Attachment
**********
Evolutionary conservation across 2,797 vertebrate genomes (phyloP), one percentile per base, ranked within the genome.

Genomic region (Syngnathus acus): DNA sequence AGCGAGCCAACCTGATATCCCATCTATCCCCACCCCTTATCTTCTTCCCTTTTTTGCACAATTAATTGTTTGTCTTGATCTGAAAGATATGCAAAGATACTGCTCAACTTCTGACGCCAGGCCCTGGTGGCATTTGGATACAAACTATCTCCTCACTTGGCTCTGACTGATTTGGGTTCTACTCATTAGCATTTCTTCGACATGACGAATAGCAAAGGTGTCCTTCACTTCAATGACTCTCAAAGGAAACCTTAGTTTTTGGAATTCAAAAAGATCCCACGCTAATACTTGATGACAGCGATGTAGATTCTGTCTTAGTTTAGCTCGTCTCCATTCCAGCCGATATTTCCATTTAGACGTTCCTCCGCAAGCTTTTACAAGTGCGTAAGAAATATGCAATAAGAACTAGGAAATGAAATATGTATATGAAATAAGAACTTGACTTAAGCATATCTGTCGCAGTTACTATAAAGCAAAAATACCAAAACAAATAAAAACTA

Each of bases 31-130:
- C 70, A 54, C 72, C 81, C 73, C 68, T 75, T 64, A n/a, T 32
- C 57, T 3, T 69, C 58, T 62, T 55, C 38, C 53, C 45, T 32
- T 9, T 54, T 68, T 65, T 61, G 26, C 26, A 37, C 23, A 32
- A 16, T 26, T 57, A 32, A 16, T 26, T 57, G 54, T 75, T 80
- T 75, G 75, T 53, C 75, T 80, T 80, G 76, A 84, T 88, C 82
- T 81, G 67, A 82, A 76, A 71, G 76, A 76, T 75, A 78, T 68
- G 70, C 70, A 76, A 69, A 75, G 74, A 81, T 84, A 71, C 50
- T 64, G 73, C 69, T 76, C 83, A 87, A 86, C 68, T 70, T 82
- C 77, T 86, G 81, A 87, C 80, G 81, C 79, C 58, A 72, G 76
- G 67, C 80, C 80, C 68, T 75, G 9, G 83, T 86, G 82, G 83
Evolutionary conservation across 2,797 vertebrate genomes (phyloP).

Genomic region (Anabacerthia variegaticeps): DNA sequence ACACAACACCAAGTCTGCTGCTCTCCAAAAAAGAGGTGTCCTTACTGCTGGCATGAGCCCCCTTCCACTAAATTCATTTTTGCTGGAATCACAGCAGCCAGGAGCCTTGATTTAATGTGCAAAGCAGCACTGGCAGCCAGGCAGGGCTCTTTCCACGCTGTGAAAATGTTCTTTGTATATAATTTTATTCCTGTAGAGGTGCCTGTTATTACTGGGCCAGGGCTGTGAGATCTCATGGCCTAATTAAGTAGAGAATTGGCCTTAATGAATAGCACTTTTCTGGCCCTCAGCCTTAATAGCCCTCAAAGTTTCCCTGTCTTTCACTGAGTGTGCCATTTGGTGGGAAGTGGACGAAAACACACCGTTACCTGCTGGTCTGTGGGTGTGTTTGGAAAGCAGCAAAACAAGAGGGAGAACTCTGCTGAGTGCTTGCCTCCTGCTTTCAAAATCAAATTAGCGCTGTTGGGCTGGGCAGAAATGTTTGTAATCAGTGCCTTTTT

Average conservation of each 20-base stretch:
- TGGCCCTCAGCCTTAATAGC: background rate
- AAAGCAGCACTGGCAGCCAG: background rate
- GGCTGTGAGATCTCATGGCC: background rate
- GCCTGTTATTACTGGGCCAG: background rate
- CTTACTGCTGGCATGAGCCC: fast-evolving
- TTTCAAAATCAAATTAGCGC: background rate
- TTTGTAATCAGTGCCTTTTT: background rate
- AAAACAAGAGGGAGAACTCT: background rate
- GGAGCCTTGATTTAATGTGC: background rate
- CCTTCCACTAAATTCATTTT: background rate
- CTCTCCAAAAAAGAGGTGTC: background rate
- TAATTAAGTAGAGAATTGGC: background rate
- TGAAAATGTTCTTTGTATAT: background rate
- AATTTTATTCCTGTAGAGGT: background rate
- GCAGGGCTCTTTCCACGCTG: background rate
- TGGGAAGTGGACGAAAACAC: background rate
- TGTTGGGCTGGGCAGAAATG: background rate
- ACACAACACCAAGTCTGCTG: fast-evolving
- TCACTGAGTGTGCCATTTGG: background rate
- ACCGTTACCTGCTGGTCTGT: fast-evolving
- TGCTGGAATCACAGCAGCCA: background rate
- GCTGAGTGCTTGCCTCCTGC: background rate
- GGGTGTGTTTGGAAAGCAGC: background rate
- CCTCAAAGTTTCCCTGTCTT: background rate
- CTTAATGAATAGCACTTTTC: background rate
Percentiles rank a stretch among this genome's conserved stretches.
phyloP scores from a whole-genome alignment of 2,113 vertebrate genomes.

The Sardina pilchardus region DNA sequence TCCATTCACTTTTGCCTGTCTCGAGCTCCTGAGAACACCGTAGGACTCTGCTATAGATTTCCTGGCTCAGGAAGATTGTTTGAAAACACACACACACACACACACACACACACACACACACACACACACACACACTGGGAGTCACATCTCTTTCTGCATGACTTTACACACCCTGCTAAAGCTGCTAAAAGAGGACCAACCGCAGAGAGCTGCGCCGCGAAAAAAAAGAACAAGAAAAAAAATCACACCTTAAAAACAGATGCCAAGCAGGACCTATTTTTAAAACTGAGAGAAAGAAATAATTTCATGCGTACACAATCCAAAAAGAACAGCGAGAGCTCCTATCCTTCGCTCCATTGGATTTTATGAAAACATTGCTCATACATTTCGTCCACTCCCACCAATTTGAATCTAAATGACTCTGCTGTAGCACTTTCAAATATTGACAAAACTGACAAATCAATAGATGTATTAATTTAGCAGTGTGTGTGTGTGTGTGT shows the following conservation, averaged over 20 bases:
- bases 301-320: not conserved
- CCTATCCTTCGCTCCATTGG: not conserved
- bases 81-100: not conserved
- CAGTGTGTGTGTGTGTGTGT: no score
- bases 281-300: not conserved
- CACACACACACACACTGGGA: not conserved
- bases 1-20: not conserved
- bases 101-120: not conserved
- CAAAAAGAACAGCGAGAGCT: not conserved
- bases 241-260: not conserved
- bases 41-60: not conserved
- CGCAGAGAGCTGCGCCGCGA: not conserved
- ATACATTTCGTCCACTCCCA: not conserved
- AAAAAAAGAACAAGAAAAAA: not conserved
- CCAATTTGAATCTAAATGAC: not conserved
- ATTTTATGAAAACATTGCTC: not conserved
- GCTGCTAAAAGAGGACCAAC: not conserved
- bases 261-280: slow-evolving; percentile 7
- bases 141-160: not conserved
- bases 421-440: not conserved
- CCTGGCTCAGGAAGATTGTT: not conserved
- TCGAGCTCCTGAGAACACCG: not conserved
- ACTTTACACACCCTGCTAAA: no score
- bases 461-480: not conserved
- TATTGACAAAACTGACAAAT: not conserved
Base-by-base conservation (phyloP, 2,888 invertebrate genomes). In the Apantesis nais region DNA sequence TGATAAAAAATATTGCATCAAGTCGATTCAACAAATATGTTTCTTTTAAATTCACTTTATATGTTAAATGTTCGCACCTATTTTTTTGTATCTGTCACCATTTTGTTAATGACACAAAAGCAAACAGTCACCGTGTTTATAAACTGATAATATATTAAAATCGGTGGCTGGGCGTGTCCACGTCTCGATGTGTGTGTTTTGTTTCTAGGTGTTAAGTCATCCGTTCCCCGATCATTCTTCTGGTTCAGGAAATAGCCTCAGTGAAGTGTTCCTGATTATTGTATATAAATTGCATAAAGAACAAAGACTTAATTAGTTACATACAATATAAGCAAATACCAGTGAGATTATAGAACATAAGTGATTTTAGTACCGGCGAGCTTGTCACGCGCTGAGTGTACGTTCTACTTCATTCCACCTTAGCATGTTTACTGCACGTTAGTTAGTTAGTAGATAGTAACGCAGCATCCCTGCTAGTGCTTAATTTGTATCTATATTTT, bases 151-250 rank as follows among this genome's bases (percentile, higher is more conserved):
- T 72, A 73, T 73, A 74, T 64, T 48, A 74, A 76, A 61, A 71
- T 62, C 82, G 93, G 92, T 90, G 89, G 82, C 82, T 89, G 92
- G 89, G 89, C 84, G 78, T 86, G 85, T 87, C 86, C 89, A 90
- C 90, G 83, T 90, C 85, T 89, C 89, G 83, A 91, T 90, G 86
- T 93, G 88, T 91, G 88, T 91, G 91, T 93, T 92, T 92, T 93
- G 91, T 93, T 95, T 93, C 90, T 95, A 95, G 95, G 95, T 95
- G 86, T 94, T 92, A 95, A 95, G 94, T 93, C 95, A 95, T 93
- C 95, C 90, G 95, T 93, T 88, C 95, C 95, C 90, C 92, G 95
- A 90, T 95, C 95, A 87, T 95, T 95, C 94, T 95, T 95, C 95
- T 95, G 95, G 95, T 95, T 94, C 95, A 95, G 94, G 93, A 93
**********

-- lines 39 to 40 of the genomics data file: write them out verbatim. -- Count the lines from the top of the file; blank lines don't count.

- GGGTGTGTTTGGAAAGCAGC: background rate
- CCTCAAAGTTTCCCTGTCTT: background rate